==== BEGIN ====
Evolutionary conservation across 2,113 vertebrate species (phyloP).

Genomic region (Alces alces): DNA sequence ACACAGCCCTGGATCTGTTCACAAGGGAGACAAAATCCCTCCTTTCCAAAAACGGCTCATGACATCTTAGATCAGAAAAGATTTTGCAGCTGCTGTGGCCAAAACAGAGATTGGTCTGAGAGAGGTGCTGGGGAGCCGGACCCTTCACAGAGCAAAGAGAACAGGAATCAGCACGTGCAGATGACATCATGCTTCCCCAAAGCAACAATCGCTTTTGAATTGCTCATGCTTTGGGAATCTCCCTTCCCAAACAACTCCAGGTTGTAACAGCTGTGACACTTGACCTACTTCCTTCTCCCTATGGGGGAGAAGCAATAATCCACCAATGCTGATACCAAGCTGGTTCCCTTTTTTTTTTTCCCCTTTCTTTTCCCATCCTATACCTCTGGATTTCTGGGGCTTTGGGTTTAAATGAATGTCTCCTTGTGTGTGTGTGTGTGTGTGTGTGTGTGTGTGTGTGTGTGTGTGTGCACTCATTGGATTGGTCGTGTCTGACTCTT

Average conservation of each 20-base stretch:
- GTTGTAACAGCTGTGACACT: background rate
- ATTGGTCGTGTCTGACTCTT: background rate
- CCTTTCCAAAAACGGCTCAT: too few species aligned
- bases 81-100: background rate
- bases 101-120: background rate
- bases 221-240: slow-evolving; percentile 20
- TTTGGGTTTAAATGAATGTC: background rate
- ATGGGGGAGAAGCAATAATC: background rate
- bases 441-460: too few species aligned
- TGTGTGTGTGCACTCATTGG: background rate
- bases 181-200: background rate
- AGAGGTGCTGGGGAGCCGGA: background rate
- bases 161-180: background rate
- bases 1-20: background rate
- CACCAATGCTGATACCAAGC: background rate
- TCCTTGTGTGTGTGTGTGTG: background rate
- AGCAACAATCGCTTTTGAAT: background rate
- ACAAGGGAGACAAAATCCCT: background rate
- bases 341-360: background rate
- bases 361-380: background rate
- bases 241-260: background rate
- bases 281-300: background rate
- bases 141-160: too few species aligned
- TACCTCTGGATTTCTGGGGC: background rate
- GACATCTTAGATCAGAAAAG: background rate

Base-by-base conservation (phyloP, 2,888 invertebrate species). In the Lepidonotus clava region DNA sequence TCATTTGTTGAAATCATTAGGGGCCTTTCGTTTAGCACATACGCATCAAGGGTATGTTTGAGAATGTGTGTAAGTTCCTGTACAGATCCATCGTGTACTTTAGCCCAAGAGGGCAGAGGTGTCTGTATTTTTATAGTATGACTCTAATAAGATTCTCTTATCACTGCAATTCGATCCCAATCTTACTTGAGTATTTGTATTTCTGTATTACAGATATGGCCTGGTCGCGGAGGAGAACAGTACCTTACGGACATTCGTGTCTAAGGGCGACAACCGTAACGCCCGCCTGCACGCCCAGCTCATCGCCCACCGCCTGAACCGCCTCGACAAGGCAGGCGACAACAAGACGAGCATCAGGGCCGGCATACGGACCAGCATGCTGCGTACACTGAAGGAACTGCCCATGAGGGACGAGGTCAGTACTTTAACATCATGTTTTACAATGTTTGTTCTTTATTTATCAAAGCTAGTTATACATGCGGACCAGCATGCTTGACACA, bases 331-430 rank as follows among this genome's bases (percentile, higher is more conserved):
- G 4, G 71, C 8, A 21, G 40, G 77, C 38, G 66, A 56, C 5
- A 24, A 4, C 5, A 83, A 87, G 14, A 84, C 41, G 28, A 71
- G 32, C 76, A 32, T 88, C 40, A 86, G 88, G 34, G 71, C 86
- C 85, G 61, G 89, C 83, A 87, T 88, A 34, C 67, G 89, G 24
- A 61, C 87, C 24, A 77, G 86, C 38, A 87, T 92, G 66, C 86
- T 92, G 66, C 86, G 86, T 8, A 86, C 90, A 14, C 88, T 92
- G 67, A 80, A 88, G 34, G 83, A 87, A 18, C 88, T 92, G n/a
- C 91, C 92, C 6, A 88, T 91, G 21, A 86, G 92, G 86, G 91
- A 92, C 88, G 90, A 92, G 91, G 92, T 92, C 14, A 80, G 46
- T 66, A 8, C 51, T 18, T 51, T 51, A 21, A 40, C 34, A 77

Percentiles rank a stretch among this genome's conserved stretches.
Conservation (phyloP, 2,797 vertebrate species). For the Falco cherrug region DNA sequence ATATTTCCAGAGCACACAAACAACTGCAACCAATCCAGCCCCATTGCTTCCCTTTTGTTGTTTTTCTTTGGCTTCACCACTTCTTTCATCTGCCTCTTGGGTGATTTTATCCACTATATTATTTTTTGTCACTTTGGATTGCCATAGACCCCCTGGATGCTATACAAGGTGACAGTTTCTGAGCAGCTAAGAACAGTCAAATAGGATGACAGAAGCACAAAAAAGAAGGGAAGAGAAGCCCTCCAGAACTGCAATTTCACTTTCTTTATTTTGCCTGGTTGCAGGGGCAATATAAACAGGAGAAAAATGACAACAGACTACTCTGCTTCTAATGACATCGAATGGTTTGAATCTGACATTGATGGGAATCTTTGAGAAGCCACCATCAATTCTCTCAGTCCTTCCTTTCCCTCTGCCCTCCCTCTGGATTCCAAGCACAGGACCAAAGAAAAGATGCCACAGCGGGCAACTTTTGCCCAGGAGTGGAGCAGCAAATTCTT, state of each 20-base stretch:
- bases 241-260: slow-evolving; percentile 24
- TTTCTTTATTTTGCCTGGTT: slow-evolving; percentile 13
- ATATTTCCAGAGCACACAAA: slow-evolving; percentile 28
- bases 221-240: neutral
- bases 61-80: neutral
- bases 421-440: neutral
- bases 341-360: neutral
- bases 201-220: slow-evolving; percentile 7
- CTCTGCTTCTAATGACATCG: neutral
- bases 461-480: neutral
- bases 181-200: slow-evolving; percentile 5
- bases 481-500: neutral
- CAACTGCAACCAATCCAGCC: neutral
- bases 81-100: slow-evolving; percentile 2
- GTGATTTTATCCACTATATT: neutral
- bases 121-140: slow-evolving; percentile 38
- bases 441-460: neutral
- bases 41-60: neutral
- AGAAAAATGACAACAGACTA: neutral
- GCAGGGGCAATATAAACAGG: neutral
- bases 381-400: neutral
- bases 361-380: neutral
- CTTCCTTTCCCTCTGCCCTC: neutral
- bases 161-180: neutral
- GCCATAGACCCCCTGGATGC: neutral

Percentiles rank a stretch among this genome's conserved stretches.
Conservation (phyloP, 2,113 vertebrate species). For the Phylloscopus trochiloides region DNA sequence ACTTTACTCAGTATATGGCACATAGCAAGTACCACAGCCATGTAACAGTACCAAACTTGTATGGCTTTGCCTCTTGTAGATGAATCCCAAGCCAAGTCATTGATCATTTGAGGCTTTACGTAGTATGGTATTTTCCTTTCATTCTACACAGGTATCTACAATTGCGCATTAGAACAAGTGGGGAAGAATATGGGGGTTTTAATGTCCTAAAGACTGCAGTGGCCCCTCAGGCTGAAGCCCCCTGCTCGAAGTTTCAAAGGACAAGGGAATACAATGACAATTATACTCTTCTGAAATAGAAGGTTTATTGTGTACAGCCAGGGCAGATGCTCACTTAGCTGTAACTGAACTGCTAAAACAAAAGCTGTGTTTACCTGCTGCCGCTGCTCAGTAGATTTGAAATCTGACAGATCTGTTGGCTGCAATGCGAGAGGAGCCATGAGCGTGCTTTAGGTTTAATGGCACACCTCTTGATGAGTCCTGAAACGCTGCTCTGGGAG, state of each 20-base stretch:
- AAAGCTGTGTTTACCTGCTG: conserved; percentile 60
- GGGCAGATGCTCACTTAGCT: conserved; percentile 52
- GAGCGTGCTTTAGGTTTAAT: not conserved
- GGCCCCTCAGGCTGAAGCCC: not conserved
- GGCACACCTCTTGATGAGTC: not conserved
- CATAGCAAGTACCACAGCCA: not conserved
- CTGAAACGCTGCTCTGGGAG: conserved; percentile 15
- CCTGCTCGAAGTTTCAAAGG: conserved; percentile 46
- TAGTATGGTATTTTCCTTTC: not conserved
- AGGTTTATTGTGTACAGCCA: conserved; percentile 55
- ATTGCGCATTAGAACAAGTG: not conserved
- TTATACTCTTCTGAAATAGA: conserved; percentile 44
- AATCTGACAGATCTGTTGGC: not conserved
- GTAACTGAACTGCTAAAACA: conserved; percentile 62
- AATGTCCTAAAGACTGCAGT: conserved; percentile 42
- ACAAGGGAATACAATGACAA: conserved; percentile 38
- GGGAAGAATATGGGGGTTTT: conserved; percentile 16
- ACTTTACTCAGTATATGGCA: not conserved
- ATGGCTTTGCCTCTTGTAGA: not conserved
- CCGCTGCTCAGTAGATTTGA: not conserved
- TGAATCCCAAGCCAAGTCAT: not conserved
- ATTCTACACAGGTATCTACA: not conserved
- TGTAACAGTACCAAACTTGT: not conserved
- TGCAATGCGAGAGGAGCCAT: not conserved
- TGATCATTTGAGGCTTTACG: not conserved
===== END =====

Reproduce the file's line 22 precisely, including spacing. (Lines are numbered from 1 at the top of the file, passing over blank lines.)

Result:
- bases 341-360: background rate